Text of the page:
Morphologic-anthropological investigations in tomb K93.12 at Dra' Abu el-Naga (Western Thebes, Egypt).

Détails

ID Serval
serval:BIB_45F4E7AC8073
Type
Article: article d'un périodique ou d'un magazine.
Collection
Publications
Titre
Morphologic-anthropological investigations in tomb K93.12 at Dra' Abu el-Naga (Western Thebes, Egypt).
Périodique
Anthropologischer Anzeiger; Bericht uber die biologisch-anthropologische Literatur
Auteur(s)
Lösch S., Moghaddam N., Paladin A., Rummel U., Hower-Tilmann E., Zink A.
ISSN
0003-5548 (Print)
ISSN-L
0003-5548
Statut éditorial
Publié
Date de publication
2014
Peer-reviewed
Oui
Volume
71
Numéro
1-2
Pages
105-122
Langue
anglais
Notes
Publication types: Historical Article ; Journal Article
Publication Status: ppublish
Résumé
In this study we present the analysis of the human remains from tomb K93.12 in the Ancient Egyptian necropolis of Dra' Abu el-Naga, located opposite the modern city of Luxor in Upper Egypt on the western bank of the Nile. Archaeological findings indicate that the rock tomb was originally built in the early 18th dynasty. Remains of two tomb-temples of the 20th dynasty and the looted burial of the High Priest of Amun Amenhotep have been identified. After the New Kingdom the tomb was reused as a burial place until the 26th dynasty. The skeletal and mummified material of the different tomb areas underwent a detailed anthropological and paleopathological analysis. The human remains were mostly damaged and scattered due to extensive grave robberies. In total, 79 individuals could be partly reconstructed and investigated. The age and sex distribution revealed a male predominance and a high percentage of young children (< 6 years) and adults in the range of 20 to 40 years. The paleopathological analysis showed a high prevalence of stress markers such as cribra orbitalia in the younger individuals, and other pathological conditions such as dental diseases, degenerative diseases and a possible case of ankylosing spondylitis. Additionally, 13 mummies of an intrusive waste pit could be attributed to three different groups belonging to earlier time periods based on their style of mummification and materials used. The study revealed important information on the age and sex distribution and diseases of the individuals buried in tomb K93.12.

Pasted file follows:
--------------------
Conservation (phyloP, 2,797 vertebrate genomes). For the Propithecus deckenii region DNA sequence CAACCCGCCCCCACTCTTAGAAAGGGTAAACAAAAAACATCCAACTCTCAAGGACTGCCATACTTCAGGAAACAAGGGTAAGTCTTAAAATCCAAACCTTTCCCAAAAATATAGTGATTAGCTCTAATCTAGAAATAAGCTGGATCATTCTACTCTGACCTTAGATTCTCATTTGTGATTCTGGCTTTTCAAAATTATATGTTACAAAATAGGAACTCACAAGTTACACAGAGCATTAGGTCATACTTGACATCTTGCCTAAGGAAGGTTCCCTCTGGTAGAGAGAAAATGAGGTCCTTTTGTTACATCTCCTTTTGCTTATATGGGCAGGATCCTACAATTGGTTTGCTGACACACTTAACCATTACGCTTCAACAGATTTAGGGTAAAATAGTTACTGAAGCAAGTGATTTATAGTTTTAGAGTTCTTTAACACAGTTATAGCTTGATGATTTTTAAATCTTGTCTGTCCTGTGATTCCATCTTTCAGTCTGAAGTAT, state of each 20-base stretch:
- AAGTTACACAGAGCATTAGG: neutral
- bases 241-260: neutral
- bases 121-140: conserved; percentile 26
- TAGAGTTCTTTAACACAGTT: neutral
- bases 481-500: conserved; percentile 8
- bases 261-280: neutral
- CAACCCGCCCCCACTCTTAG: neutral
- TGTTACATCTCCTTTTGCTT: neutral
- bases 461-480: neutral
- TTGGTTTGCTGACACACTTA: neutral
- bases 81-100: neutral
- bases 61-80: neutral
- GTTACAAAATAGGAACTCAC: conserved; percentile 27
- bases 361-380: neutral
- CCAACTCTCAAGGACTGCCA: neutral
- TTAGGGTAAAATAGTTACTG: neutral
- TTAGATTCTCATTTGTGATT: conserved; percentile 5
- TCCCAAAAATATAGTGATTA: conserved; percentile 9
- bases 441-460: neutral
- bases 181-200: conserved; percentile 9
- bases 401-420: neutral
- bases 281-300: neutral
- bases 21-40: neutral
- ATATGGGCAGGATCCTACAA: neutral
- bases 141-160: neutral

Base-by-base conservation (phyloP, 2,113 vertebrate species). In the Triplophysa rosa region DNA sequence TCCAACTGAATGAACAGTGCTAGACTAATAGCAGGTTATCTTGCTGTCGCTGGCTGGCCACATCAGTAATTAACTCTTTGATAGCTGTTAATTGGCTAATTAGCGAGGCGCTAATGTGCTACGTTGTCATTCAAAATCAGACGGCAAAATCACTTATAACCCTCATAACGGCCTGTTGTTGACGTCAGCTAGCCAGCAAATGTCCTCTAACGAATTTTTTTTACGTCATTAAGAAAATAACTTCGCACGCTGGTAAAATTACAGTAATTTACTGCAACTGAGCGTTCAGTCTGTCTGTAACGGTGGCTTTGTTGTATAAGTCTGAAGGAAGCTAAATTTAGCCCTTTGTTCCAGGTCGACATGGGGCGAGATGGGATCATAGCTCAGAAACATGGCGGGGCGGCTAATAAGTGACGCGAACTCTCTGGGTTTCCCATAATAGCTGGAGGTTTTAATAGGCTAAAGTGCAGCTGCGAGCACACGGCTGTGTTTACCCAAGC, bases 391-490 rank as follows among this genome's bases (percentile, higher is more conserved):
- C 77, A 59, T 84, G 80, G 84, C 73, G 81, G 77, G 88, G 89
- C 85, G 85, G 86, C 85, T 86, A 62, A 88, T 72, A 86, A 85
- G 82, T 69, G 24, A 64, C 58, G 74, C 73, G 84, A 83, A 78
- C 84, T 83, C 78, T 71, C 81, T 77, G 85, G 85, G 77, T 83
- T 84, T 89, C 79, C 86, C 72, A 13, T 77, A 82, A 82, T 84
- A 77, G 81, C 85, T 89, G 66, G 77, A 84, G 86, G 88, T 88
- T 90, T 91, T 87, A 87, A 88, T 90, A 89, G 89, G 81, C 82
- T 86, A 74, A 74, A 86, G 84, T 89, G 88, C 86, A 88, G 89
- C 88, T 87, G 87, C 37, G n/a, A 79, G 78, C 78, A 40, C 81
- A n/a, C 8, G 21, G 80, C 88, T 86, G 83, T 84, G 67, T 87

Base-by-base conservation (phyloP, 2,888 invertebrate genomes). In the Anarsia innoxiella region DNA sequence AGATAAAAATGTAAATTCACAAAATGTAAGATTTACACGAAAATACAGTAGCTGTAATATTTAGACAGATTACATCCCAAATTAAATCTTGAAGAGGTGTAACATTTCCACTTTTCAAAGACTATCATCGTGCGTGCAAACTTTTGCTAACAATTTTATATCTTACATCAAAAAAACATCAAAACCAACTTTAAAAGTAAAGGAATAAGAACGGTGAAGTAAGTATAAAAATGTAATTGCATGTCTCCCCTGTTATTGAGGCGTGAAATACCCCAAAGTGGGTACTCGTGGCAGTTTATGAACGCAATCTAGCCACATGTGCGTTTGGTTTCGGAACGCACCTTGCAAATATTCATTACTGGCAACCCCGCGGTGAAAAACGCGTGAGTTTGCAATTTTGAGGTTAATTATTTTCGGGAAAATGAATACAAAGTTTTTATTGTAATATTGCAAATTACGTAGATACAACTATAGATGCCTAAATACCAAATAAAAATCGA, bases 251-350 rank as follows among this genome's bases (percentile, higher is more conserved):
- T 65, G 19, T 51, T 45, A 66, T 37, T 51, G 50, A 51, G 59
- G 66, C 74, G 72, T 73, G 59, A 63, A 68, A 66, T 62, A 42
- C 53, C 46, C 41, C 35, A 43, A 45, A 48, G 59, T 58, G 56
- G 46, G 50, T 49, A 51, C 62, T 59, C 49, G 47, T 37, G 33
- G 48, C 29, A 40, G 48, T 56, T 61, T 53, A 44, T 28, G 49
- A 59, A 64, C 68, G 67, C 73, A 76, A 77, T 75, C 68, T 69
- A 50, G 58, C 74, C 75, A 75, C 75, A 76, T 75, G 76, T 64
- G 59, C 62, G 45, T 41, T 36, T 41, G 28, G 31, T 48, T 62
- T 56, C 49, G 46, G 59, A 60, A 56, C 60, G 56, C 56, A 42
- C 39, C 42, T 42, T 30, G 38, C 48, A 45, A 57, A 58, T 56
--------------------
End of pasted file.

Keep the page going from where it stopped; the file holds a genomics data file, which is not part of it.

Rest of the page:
Mots-clé
Adolescent, Adult, Bone and Bones/pathology, Burial/history, Child, Child, Preschool, Egypt, Female, History, Ancient, Humans, Hyperostosis/pathology, Infant, Male, Middle Aged, Mummies/history, Mummies/pathology, Orbit/pathology, Paleopathology, Young Adult
Pubmed
Web of science
Création de la notice
31/10/2017 11:53
Dernière modification de la notice
03/03/2018 16:46
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